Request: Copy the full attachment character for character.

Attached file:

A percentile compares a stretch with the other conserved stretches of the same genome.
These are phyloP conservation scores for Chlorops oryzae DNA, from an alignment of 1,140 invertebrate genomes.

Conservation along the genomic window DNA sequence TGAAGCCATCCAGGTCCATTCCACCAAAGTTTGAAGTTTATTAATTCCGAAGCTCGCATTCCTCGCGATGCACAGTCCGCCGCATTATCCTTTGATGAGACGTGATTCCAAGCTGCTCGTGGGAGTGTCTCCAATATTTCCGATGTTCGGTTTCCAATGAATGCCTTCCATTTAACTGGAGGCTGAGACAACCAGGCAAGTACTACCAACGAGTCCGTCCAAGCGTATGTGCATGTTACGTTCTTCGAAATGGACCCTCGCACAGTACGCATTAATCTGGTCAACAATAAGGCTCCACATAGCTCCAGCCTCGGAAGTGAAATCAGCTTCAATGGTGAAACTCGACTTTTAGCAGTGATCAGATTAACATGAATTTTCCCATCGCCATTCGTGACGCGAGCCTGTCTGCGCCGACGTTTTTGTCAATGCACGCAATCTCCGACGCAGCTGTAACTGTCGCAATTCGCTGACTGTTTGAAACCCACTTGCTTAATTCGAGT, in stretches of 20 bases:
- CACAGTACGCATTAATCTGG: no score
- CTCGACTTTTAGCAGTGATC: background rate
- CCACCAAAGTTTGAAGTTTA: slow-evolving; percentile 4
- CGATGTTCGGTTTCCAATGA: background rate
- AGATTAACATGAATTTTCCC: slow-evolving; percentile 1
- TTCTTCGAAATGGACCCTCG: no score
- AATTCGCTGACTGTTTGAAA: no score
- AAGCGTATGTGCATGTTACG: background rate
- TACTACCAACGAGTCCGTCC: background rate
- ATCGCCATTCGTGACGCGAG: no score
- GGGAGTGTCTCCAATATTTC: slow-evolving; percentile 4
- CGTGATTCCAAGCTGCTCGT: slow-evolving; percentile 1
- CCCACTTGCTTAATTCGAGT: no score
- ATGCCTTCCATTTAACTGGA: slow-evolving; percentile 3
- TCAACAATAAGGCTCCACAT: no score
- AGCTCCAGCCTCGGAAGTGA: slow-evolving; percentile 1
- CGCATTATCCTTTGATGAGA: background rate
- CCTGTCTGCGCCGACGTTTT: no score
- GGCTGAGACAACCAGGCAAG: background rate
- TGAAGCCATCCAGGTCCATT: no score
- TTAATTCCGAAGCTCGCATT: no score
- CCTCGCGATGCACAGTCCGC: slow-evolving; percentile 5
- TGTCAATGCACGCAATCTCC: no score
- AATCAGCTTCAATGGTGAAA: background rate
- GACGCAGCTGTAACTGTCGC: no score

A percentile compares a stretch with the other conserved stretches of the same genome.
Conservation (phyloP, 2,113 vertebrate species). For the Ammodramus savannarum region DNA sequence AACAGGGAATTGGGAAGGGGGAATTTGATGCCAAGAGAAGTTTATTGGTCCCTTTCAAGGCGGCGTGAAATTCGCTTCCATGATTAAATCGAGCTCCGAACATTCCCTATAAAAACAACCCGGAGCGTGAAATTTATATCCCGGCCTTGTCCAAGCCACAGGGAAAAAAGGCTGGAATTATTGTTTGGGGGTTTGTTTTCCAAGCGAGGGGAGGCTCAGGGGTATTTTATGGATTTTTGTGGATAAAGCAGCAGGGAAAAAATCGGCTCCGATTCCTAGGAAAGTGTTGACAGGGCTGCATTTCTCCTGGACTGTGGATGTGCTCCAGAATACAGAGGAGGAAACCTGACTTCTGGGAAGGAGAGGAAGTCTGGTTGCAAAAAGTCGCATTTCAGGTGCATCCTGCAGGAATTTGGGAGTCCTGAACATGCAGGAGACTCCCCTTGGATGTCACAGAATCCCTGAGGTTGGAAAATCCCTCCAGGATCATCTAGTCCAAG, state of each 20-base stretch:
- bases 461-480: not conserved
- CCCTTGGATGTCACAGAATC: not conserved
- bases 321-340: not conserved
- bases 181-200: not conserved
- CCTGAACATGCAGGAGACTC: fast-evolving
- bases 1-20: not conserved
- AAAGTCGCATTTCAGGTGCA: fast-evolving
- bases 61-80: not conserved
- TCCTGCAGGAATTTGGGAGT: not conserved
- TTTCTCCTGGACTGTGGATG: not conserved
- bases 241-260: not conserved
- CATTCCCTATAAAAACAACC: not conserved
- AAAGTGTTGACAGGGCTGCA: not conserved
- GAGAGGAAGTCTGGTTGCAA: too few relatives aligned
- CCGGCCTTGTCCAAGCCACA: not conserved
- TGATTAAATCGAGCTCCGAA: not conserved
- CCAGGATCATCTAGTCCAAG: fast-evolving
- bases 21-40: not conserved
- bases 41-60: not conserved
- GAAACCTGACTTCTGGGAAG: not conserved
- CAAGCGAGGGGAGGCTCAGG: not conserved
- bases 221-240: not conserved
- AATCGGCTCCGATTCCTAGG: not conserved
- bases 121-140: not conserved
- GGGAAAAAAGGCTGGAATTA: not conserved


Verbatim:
A percentile compares a stretch with the other conserved stretches of the same genome.
These are phyloP conservation scores for Chlorops oryzae DNA, from an alignment of 1,140 invertebrate genomes.

Conservation along the genomic window DNA sequence TGAAGCCATCCAGGTCCATTCCACCAAAGTTTGAAGTTTATTAATTCCGAAGCTCGCATTCCTCGCGATGCACAGTCCGCCGCATTATCCTTTGATGAGACGTGATTCCAAGCTGCTCGTGGGAGTGTCTCCAATATTTCCGATGTTCGGTTTCCAATGAATGCCTTCCATTTAACTGGAGGCTGAGACAACCAGGCAAGTACTACCAACGAGTCCGTCCAAGCGTATGTGCATGTTACGTTCTTCGAAATGGACCCTCGCACAGTACGCATTAATCTGGTCAACAATAAGGCTCCACATAGCTCCAGCCTCGGAAGTGAAATCAGCTTCAATGGTGAAACTCGACTTTTAGCAGTGATCAGATTAACATGAATTTTCCCATCGCCATTCGTGACGCGAGCCTGTCTGCGCCGACGTTTTTGTCAATGCACGCAATCTCCGACGCAGCTGTAACTGTCGCAATTCGCTGACTGTTTGAAACCCACTTGCTTAATTCGAGT, in stretches of 20 bases:
- CACAGTACGCATTAATCTGG: no score
- CTCGACTTTTAGCAGTGATC: background rate
- CCACCAAAGTTTGAAGTTTA: slow-evolving; percentile 4
- CGATGTTCGGTTTCCAATGA: background rate
- AGATTAACATGAATTTTCCC: slow-evolving; percentile 1
- TTCTTCGAAATGGACCCTCG: no score
- AATTCGCTGACTGTTTGAAA: no score
- AAGCGTATGTGCATGTTACG: background rate
- TACTACCAACGAGTCCGTCC: background rate
- ATCGCCATTCGTGACGCGAG: no score
- GGGAGTGTCTCCAATATTTC: slow-evolving; percentile 4
- CGTGATTCCAAGCTGCTCGT: slow-evolving; percentile 1
- CCCACTTGCTTAATTCGAGT: no score
- ATGCCTTCCATTTAACTGGA: slow-evolving; percentile 3
- TCAACAATAAGGCTCCACAT: no score
- AGCTCCAGCCTCGGAAGTGA: slow-evolving; percentile 1
- CGCATTATCCTTTGATGAGA: background rate
- CCTGTCTGCGCCGACGTTTT: no score
- GGCTGAGACAACCAGGCAAG: background rate
- TGAAGCCATCCAGGTCCATT: no score
- TTAATTCCGAAGCTCGCATT: no score
- CCTCGCGATGCACAGTCCGC: slow-evolving; percentile 5
- TGTCAATGCACGCAATCTCC: no score
- AATCAGCTTCAATGGTGAAA: background rate
- GACGCAGCTGTAACTGTCGC: no score

A percentile compares a stretch with the other conserved stretches of the same genome.
Conservation (phyloP, 2,113 vertebrate species). For the Ammodramus savannarum region DNA sequence AACAGGGAATTGGGAAGGGGGAATTTGATGCCAAGAGAAGTTTATTGGTCCCTTTCAAGGCGGCGTGAAATTCGCTTCCATGATTAAATCGAGCTCCGAACATTCCCTATAAAAACAACCCGGAGCGTGAAATTTATATCCCGGCCTTGTCCAAGCCACAGGGAAAAAAGGCTGGAATTATTGTTTGGGGGTTTGTTTTCCAAGCGAGGGGAGGCTCAGGGGTATTTTATGGATTTTTGTGGATAAAGCAGCAGGGAAAAAATCGGCTCCGATTCCTAGGAAAGTGTTGACAGGGCTGCATTTCTCCTGGACTGTGGATGTGCTCCAGAATACAGAGGAGGAAACCTGACTTCTGGGAAGGAGAGGAAGTCTGGTTGCAAAAAGTCGCATTTCAGGTGCATCCTGCAGGAATTTGGGAGTCCTGAACATGCAGGAGACTCCCCTTGGATGTCACAGAATCCCTGAGGTTGGAAAATCCCTCCAGGATCATCTAGTCCAAG, state of each 20-base stretch:
- bases 461-480: not conserved
- CCCTTGGATGTCACAGAATC: not conserved
- bases 321-340: not conserved
- bases 181-200: not conserved
- CCTGAACATGCAGGAGACTC: fast-evolving
- bases 1-20: not conserved
- AAAGTCGCATTTCAGGTGCA: fast-evolving
- bases 61-80: not conserved
- TCCTGCAGGAATTTGGGAGT: not conserved
- TTTCTCCTGGACTGTGGATG: not conserved
- bases 241-260: not conserved
- CATTCCCTATAAAAACAACC: not conserved
- AAAGTGTTGACAGGGCTGCA: not conserved
- GAGAGGAAGTCTGGTTGCAA: too few relatives aligned
- CCGGCCTTGTCCAAGCCACA: not conserved
- TGATTAAATCGAGCTCCGAA: not conserved
- CCAGGATCATCTAGTCCAAG: fast-evolving
- bases 21-40: not conserved
- bases 41-60: not conserved
- GAAACCTGACTTCTGGGAAG: not conserved
- CAAGCGAGGGGAGGCTCAGG: not conserved
- bases 221-240: not conserved
- AATCGGCTCCGATTCCTAGG: not conserved
- bases 121-140: not conserved
- GGGAAAAAAGGCTGGAATTA: not conserved